Six new leaders have been elected to top positions in Saint Mary’s Student Activities Board (SAB), Student Diversity Board (SDB) and Resident Hall Association (RHA). Juniors Allie Courtney and Caitlyn Wonski have been elected as president and vice president of SAB. Courtney said they plan to continue to improve SAB events. “We want to increase participation in SAB events on campus and subsequently increase the spirit for Saint Mary’s in the student body,” she said. “We really want to unite the student body through common interests in events and creating programs and events that students enjoy together.” They also want to improve SMC Tostal by incorporating a daytime carnival with free food. Courtney and Wonski also plan to reinstate SAB’s Midnight Madness, a class competition that was cancelled three years ago. Wonski said their first goal is planning the Belle’s Bash event for the first weekend back to school in the fall. “We just want to let the student body know that we are so appreciative of their support and we hope to continue improving the quality of life on campus for them,” Courtney said. “We do this because we want everyone to love Saint Mary’s as much as we do.” Juniors Kelly Reidenbach and Guadalupe Quintana will serve as president and vice president of Student Diversity Board. They said they hope to promote diversity at Saint Mary’s and teach the student body that diversity does not mean minority. First on their agenda is motivating students to get involved with the board, Quintana said. “We always talk about the change we want to see in the world,” Quintana said, “and SDB is the perfect place to start. We have the power and opportunity to be the voice for those who are not so well represented or whose voice is not heard…[our job] is very rewarding.” Reidenbach also said they plan to organize the International Meet and Greet that will take place next semester. Junior Kat Nelson will serve as president of RHA, with sophomore Sarah Copi as her vice president. Nelson said the theme for RHA this year is “There’s No Place Like Home.” First on their agenda is to meet with the advisors and vice president of Residence Life at Saint Mary’s. Next, they plan to recruit board members and to create a budget for the upcoming year. Nelson said she and Copi plan to schedule a forum where students can come and voice their expectations for RHA next year. Turnover is scheduled for April 1.
Today’s consumers are conditioned to expect more and more information – quickly. This is changing your members’ expectations. They want information anywhere they are and they expect it now.Are your branches ready to deliver it?The counterpunchTime consuming processes slow down branch operations and frustrate members. Enterprise content management (ECM) allows you capture documents and information electronically and store it in a secure, central location. Users quickly access what they need with a few simple mouse-clicks. By breaking free from slow and inaccurate processes, your credit union is empowered to deliver superior member service.A one-two punchLet’s take a look at a couple hooks you can deliver to put branch inefficiencies on the ropes:Account set upEvery transaction associated with account setup and maintenance produces documents that need to be stored by your credit union. With an increase in regulations and compliance initiatives, your credit union needs a consistent way to process these transactions while lowering overall costs without delaying new memberships.ECM allows your credit union to recreate paper based forms into electronic forms that can be accessed through your intranet, web site and home banking platforms. This results in a reduction in overall processing time per transaction and a detailed history. 1SHARESShareShareSharePrintMailGooglePinterestDiggRedditStumbleuponDeliciousBufferTumblr,Michelle Harbinak Shapiro Michelle Shapiro has more than a 15 years of experience in the banking industry to her role as Financial Services Industry Expert at Hyland Software. Her mission is to share … Web: www.onbase.com Details Wire transfersA wire transfer request and execution has a lot of variables in play that can affect the overall cost and time involved to complete the transaction. Everything from filling out the request document to errors in data entry to gathering the appropriate approvals can determine how much a single wire transfer costs.ECM enables your credit union to minimize the amount of paper and create a consistent and repeatable process for every wire transfer request. Utilizing the electronic forms togather the necessary information and then routing them through the ECM’s workflow engine, the overall time to complete a request is drastically cut.The final roundIn the initial rounds, ECM empowers you to capture documents and information electronically and store them in a secure, central location. By breaking free from the costs, risks and restraints of relying on paper and manual processes, your credit union is enabled to deliver superior service.But, to deliver the knockout punch, you need to integrate ECM not only with your core banking platform, but also other important systems across your institution such as your loan origination system or accounting software. This TKO eliminates the need to switch screens to find information in every department of your credit union. You will decrease process times while increasing the ability to access important information from account maintenance to wire transfers and beyond.Your members will thank you as you hoist up that championship belt signifying your victory!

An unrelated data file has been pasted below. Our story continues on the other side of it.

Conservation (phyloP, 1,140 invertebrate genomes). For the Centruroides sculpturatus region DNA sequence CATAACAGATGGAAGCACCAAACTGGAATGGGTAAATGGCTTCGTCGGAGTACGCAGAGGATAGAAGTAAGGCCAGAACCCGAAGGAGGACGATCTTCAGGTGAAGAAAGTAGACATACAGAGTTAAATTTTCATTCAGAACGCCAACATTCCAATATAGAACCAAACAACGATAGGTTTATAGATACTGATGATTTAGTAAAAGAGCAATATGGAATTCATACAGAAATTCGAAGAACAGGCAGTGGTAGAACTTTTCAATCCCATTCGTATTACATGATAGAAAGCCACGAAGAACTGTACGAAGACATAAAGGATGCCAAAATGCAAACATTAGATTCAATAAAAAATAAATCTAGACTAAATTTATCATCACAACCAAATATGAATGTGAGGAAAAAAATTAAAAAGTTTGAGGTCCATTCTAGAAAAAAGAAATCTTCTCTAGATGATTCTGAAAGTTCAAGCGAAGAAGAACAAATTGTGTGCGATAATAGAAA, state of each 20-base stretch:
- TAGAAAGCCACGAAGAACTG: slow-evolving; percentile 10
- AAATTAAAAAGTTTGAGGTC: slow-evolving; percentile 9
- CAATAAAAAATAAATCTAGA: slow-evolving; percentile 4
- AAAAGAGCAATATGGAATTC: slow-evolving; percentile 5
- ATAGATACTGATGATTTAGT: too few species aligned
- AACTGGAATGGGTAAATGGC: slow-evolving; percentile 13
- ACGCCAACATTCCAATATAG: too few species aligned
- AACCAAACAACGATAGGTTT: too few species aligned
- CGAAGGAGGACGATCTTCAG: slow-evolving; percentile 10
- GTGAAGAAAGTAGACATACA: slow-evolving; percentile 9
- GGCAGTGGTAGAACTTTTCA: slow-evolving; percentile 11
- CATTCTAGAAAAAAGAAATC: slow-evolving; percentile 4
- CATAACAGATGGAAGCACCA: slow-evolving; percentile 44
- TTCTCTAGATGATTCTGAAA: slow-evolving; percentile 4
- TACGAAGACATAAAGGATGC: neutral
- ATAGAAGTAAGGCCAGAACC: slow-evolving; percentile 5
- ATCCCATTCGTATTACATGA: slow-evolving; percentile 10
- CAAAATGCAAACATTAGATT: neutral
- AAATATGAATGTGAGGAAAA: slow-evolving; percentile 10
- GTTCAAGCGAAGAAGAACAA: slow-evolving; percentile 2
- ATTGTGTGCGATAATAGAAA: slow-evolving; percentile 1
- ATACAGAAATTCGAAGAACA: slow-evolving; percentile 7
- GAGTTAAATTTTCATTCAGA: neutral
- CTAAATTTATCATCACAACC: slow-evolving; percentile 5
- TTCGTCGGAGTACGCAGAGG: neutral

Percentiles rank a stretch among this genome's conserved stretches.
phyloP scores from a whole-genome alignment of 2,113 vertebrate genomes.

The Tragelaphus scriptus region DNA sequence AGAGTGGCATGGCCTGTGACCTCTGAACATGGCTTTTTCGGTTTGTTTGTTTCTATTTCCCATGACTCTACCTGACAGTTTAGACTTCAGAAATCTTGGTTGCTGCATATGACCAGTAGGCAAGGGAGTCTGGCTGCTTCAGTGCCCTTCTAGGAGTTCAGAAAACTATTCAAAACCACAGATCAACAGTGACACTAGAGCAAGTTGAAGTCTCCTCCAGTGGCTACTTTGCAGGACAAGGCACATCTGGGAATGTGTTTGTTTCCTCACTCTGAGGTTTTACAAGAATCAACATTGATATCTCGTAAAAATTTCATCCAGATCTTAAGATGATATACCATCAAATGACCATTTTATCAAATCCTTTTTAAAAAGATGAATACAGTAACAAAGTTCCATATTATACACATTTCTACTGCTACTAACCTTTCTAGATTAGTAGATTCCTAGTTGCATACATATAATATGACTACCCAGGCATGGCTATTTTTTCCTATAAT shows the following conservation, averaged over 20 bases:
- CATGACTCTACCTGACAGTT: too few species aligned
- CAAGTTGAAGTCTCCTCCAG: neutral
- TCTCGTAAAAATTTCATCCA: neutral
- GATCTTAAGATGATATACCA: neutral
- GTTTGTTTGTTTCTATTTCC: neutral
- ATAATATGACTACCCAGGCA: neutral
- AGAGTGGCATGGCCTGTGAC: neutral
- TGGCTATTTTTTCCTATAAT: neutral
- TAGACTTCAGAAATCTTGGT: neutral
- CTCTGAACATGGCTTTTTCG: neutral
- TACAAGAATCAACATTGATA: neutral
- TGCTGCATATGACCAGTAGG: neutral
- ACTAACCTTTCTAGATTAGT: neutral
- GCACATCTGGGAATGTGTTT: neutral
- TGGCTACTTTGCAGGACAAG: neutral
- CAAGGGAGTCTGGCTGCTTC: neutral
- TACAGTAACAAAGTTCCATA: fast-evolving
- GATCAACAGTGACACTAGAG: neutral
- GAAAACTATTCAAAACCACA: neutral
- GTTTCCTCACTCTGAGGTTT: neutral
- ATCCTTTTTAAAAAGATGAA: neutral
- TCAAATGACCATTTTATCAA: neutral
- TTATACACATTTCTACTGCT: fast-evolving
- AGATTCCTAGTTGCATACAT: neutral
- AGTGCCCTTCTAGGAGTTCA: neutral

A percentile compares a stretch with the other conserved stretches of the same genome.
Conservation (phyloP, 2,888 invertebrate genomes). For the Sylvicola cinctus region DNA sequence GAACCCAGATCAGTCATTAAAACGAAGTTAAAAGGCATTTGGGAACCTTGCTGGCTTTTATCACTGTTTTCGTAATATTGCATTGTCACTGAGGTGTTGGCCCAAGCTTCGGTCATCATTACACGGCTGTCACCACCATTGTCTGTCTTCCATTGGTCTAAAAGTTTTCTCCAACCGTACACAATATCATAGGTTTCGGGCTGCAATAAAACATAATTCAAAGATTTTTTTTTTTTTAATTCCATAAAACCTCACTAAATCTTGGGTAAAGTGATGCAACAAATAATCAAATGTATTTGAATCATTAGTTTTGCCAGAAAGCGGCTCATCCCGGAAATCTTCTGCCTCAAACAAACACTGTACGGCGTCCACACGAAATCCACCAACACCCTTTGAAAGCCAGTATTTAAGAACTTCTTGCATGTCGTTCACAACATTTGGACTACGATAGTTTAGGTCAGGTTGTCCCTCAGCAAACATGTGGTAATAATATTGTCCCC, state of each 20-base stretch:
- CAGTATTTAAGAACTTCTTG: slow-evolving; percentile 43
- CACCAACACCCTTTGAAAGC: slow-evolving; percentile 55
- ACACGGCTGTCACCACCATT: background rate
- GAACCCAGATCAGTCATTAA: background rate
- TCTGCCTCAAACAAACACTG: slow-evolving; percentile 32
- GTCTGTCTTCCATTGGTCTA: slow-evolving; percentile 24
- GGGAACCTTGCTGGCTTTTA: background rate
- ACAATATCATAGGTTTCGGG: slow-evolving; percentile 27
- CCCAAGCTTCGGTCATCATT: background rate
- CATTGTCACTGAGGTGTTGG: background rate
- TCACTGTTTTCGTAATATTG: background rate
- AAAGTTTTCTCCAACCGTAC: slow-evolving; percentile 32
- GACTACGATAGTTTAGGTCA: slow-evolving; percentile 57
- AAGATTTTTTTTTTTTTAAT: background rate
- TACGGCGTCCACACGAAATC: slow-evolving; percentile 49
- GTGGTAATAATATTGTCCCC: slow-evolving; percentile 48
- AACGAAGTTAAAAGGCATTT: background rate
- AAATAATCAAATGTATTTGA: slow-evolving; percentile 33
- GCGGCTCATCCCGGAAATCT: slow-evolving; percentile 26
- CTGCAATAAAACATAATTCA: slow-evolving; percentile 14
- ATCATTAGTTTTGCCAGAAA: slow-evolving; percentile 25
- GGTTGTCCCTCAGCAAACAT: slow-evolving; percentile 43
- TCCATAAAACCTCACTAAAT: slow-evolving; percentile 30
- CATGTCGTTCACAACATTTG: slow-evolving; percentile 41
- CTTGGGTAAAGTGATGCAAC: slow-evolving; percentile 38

Among the biggest controversies in sports is the ongoing debate over whether the NCAA should compensate college athletes.Across the country, states are beginning to pass legislation that would force the NCAA to reform its structure and redefine amateurism. In California, the recently passed Fair Pay to Play Act allows college athletes to hire agents and make money off endorsements. That and other ongoing proposals, including in New York, forced the NCAA — which annually reports more than $1 billion in revenue — to respond.In late October, the NCAA’s board of governors unanimously voted to move toward allowing players to profit off their names, image and likeness. Syracuse Director of Athletics John Wildhack said in a statement, “We appreciate and support the NCAA Board of Governors’ recent action that paves the way for student-athletes to benefit from the use of their name, image and likeness in a manner consistent with the collegiate model.”As it stands now, college athletes aren’t allowed to receive compensation aside from their scholarships. In 2017, Central Florida’s kicker was ruled ineligible because he made money off his YouTube channel. After the NCAA’s October decision, Syracuse head coach Jim Boeheim addressed the issue after a preseason scrimmage against Carleton for five minutes and nine seconds, then walked away from the podium without taking follow-up questions. He called the situation a “real difficult puzzle” and said allowing players to profit would stir more inequality and other unintended consequences.AdvertisementThis is placeholder text “It’s a good idea, but it’s a bad idea if it gets to a point where people are getting $20,000 here, $10,000, $15,000, $20,000,” Boeheim said. “If they go here, they’re going to get a $40,000 commercial. Because that’s what’s going to happen.”“I don’t see it,” Boeheim added. “I don’t see how it’s good.”Here’s how the rest of the head coaches at Syracuse see it. Dino Babers, Football“First of all, I think it’s good that people can use their own likenesses for financial gain,” Babers told Brent Axe on ESPN radio in October. “That’s awesome, and kind of the American way.”“From the NCAA standpoint, we gotta be careful, because it’s going to be really interesting how they balance it out for everyone,” Babers said in that interview. “Because if you’re talking about a quarterback or running back getting benefits, you know, it’s interesting that they probably wouldn’t get those benefits if it wasn’t for an O-lineman.John Desko, Men’s Lacrosse“I guess we’ve talked about that a little bit, not a lot because I’m not sure it would affect our sport,” Desko said. “I’m not so sure how many would pay for the likeness of a lacrosse player, but I’m sure maybe there’s a couple locally that would be interested. But it’s all speculation for me at this point.”Gary Gait, Women’s Lacrosse“I actually haven’t even thought about it, so it doesn’t affect our team. So haven’t even worried about it, haven’t really put any time into that,” Gait said.Quentin Hillsman, Women’s Basketball“The hard thing about college is this: You come to college, and you’re an athlete, and you work hard, play for your university,” Hillsman said.“I have no problem with players being compensated fairly. And I believe in that. I think that some of the things that they’re doing for cost of attendance and things like that has accomplished that. So, whatever the powers that be rule on that, I’m good with it,” Hillsman said.Nicky Adams, Women’s SoccerAdams has been involved in college sports for more than 20 years. As a player in the late-1990s, Adams led Texas A&M to two Big 12 titles and was nominated for the Herman Award — the women’s soccer version of the Heisman Trophy — twice.Despite her experience, Adams said she doesn’t have a strong opinion on the issue, calling it a “crazy topic where there’s so much that goes into it.”“We’re still trying to figure everything out,” Adams said.Brien Bell, Cross Country/Track and FieldBell said his view aligns with Wildhack and he takes the university’s stance on the issue. When asked about the proposed legislation in New York that would pay college athletes evenly based on each athletic department’s annual revenue, Bell had no comment.Ange Bradley, Field HockeyBradley has been coaching college field hockey since 1991, but she said she’s “really not familiar with the rules or laws” of paying college athletes. Bradley noted that paying players is “beyond what we do,” but “to have an education is an outstanding opportunity for anyone in life.”As a non-revenue sport, field hockey likely wouldn’t be a sport significantly affected by college athletes being able to profit off their names, images and likenesses. The proposed legislation in New York, though, would make Bradley’s players compensated just as much as Boeheim’s. Still, Bradley said she hasn’t thought about that possibility. Paul Flanagan, Ice Hockey“I don’t look at it probably like coach Boeheim, coach Babers and coach Desko, I guess. In our sport I don’t think it’s that much of an issue. So, do I think that some of these kids in these more high-profile sports are deserving of some type of remuneration? I don’t know,” Flanagan said.Flanagan added: “You look at a school like ours, or just down the road a school like Colgate, that’s got all these Division I sports, how are schools going to do it financially?… In some way shape or form some of these elite athletes, they’re rewarded eventually…I think that somewhere in there maybe there will be a compromise, but I don’t have the answer to that.”Leonid Yelin, Volleyball “I know what you want to ask, but you know, I don’t even have (an) answer,” Yelin said. “You can ask, but I don’t have – I don’t think so, not me. I don’t think anyone has (an) answer (right) now.”“I’m just telling you in the future. You can ask anyone (on the team). I can tell you, nobody is going to give you an answer just because nobody knows (the solution),” Yelin said.Shannon Doepking, Softball“I think softball is so far off from that, that it is not really something that we think about, to be honest. I think softball is just a different beast in its own that it is not something that I think is going to affect us in any way,” Doepking said. “So honestly, it is not something that I think about ever.”Younes Limam, Tennis “Quite honestly, right now, we have more things to worry about,” Limam said. “I haven’t really thought about it too much.”Dave Reischman and Luke McGee, Men’s and Women’s RowingReischman “respectfully” declined to comment, and McGee did not respond when asked whether college athletes should get paid.Syracuse men’s soccer head coach Ian McIntyre could not be reached for comment. Comments Published on March 8, 2020 at 11:16 pm * * indicates required Sign up for The Daily Orange Newsletter Email Address * Relation to SU Current StudentEmployee of SUAlumniParent of Current/Former StudentLocal CNY ResidentOther Facebook Twitter Google+